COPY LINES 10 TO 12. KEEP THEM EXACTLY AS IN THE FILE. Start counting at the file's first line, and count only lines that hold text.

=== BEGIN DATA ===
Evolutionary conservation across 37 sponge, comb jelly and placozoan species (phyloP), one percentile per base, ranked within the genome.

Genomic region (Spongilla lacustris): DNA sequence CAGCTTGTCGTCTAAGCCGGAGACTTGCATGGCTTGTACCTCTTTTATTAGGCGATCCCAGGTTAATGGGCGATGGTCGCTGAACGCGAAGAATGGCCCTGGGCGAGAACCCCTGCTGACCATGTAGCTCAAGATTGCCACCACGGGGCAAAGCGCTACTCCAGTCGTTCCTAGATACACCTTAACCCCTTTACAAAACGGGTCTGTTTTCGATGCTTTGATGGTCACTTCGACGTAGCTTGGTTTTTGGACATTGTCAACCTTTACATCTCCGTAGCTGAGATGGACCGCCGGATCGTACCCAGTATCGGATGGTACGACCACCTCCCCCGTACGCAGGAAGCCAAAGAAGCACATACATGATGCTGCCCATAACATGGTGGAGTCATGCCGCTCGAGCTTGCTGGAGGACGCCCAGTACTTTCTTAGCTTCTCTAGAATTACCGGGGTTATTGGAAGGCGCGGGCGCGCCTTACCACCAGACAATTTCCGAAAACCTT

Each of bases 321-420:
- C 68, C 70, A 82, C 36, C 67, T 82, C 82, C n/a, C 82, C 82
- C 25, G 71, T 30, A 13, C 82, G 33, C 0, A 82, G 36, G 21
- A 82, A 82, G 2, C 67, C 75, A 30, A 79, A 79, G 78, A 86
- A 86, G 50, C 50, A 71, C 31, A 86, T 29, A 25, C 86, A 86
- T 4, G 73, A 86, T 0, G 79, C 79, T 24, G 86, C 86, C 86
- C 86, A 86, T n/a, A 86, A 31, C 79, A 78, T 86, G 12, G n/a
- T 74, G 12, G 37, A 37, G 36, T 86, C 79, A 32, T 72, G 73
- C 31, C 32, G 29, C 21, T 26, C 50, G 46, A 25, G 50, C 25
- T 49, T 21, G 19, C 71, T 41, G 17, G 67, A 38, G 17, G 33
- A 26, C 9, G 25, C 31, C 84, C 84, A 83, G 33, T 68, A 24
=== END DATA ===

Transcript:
- T 74, G 12, G 37, A 37, G 36, T 86, C 79, A 32, T 72, G 73
- C 31, C 32, G 29, C 21, T 26, C 50, G 46, A 25, G 50, C 25
- T 49, T 21, G 19, C 71, T 41, G 17, G 67, A 38, G 17, G 33